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Old December 1st, 2005, 10:54 AM   #13
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HD is a reality now and will be much more so next year when HD DVD players start shipping. Plus the shift toward widescreen displays is a problem for any camera which doesn't shoot true widescreen footage, which is most DV cameras. The FX1 is a fine camera with a few limitations, but then any camera in that price range is going to involve some compromises.
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Old December 1st, 2005, 03:00 PM   #14
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Quote:
Originally Posted by Rafael Lopes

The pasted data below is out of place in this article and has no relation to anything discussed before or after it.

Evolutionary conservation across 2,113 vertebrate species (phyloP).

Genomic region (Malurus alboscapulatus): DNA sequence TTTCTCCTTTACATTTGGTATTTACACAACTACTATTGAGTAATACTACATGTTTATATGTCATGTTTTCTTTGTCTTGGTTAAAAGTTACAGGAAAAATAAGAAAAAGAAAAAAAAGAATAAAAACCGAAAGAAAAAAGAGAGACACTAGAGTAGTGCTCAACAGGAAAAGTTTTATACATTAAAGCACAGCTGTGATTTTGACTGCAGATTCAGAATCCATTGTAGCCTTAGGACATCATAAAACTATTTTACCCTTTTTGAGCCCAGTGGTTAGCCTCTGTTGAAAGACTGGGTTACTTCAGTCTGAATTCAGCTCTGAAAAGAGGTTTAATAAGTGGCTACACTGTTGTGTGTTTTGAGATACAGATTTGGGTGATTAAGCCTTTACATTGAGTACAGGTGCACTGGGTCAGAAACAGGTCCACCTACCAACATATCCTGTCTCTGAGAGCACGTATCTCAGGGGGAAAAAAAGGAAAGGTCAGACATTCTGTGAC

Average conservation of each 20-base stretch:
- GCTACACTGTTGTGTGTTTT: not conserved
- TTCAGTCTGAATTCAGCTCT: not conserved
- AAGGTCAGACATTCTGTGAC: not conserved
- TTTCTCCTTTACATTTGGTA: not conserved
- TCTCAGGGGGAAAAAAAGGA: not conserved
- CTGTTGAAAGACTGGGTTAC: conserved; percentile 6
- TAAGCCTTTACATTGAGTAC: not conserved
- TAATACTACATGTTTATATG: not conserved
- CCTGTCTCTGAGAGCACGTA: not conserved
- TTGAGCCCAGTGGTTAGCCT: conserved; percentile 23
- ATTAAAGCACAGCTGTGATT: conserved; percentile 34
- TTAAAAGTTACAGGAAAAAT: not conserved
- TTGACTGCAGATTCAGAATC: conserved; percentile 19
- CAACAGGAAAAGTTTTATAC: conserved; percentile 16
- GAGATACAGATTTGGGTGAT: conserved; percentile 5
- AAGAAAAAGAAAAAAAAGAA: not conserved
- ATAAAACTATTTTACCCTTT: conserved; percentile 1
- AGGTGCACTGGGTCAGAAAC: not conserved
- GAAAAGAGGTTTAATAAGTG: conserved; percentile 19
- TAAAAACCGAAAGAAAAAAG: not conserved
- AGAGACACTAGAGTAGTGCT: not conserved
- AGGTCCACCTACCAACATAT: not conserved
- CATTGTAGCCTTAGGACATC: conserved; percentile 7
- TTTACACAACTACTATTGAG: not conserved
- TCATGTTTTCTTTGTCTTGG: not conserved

If I posted in this forum it's exactly because I need to find out more about some particular technical details. I have exchanged e-mails with Barry Green and several DP and Directors (national geo, discovery, mtv, etc) who worked with both these cameras and the only conclusions I can make are based on what I've been told by highly talented recognized professionals. I have come here to hear some other opinions that would help me make a better choice. If I have offended anyone I'm sorry (even though I think getting offended over something like this is kind of over the top). I would very happy if you could put on the table your personal experience about the Dvx and the Z1/Fx1 (pros & cons). The article I posted was very instructive but it's nice to here from people who use these equipment on a daily basis.